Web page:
Having measured average call length, they knew how many calls a salesperson could be expected to make every day. Multiplied by the number of working days per year (240), they had an accurate idea of the number of calls each salesperson could make in a year.
Again, if they kept good records, they knew that a 5% conversion rate for calls was about average. That means 240 sales per year. Or…one per day.
With 10 salespeople (another given), that meant 2,400 sales in total per year. Finally, the average sale amount was information they probably already had too. $300 × 2,400 = total expected revenue of $720,000.
Granted, most of the information in this example was proprietary. But, if you were analyzing a similar type of company, you could make reasonable assumptions that would hopefully get you in the right neighborhood. You might overestimate on one variable but underestimate on another.
It would be nice to have perfect information to rely upon when doing a bottom-up or top-down market size analysis. Unfortunately, that probably won’t be the case most of the time.
Tomatoes on demand!
Here, the author uses the example of a hypothetical company that will deliver tomatoes on demand. He names his hypothetical company “Tomatology.”
It’s a simplistic, but very practical approach to determining the SAM. They start with the most simple piece of information possible – the price of one unit. In this case, the unit is a tomato and the price is $1.00. This information was easily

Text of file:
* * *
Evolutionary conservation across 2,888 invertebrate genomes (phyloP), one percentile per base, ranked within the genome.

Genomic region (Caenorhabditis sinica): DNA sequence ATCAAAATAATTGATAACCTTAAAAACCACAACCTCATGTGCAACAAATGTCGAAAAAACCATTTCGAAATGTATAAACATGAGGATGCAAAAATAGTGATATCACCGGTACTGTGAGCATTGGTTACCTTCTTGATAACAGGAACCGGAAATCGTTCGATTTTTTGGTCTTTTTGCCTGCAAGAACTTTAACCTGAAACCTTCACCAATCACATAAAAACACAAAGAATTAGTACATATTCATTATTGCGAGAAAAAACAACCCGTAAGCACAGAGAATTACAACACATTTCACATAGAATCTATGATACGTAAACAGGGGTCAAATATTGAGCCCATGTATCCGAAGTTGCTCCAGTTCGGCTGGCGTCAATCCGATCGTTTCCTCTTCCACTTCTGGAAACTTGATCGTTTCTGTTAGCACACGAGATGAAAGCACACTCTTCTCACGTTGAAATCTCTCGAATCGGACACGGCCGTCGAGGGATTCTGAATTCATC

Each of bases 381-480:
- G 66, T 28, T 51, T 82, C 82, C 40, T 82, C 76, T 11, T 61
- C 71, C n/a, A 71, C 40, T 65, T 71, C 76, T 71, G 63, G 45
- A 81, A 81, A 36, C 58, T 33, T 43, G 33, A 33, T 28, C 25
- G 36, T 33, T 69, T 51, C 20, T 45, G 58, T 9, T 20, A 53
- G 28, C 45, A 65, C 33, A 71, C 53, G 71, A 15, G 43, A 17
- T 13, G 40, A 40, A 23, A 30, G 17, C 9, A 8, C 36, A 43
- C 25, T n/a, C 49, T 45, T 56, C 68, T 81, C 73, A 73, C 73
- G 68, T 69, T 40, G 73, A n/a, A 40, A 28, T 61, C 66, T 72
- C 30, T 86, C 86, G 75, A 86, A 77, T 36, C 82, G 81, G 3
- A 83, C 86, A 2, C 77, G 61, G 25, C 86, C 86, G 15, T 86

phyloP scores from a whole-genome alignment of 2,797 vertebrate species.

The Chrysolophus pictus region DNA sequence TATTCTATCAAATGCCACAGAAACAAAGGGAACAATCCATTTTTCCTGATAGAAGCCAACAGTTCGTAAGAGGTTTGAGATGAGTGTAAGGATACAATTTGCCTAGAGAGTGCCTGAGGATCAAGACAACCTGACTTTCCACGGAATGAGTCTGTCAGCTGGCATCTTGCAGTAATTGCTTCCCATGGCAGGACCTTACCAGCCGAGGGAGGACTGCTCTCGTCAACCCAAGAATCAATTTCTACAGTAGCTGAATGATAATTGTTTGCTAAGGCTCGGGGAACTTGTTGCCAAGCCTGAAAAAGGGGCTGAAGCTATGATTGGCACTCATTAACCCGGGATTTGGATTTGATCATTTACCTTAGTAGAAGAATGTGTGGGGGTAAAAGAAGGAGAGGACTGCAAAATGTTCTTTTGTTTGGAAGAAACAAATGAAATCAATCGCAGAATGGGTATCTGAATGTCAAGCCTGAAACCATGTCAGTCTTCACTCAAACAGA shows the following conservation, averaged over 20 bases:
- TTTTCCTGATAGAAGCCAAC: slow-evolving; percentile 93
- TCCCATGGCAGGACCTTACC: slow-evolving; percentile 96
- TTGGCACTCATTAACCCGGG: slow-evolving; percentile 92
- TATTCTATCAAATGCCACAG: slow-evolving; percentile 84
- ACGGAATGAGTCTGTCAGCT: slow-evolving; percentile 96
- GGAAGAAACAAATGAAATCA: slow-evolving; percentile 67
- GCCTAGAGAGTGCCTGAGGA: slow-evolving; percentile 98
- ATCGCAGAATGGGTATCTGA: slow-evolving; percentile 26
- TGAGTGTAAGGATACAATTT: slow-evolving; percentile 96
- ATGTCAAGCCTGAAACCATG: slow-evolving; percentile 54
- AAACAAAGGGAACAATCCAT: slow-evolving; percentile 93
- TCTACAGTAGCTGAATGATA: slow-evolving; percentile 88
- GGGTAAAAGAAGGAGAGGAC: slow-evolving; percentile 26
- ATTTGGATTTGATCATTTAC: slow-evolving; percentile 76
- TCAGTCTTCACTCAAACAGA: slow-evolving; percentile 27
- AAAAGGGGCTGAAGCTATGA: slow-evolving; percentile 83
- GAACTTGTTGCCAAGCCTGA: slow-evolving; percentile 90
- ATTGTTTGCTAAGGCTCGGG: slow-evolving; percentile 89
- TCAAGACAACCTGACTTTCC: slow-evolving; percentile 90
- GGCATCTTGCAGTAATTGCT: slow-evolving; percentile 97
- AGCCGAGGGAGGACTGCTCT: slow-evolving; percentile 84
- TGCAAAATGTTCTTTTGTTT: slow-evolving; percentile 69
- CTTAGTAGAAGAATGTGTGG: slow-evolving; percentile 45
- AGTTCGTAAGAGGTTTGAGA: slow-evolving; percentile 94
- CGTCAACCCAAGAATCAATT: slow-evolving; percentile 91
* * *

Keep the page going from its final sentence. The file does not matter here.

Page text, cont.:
Next, they referred to a survey of local customers. Maybe they conducted this survey themselves. Or, it could have been something put together by a competitor, the local government, or a non-profit. Anyhow, the information was very valuable because it told them the potential volume of sales for their tomatoes.
The following step also required some research. This information told them that their advertising could reach 35,000 households per year in a given city. The number of households they could reach plus the average consumer’s tomato buying habits equals an estimate of revenue per city.
From there, it was a matter of multiplying out this information times the number of cities they wanted to operate in. That number was 30, and it brought total potential revenue up to $156 million.
If I were doing this analysis, I probably would have gone with something different besides the estimate of reachable households from advertising. The amount of money spent determines the effectiveness of the advertising. In my opinion. The ROI. Knowing what you planned to spend on advertising should then give you an idea of how many customers can be
Of course, that depends on reliable information being available. If that weren’t the case, then approaching things from this standpoint might have been the prudent thing to do.
A top-down approach in addition to bottom-up market sizing
Since market sizing is such a subjective undertaking, it makes sense to approach it from a bottom-up, top-down, and any other sensible means you have at your disposal.
If you arrive at (more or less) the same conclusion from different analyses, you can probably have some confidence in your estimates.
What’s another good way, besides top-down and bottom-up to estimate market size?
What’s a company that is already successful, but hasn’t scratched the surface of its market potential?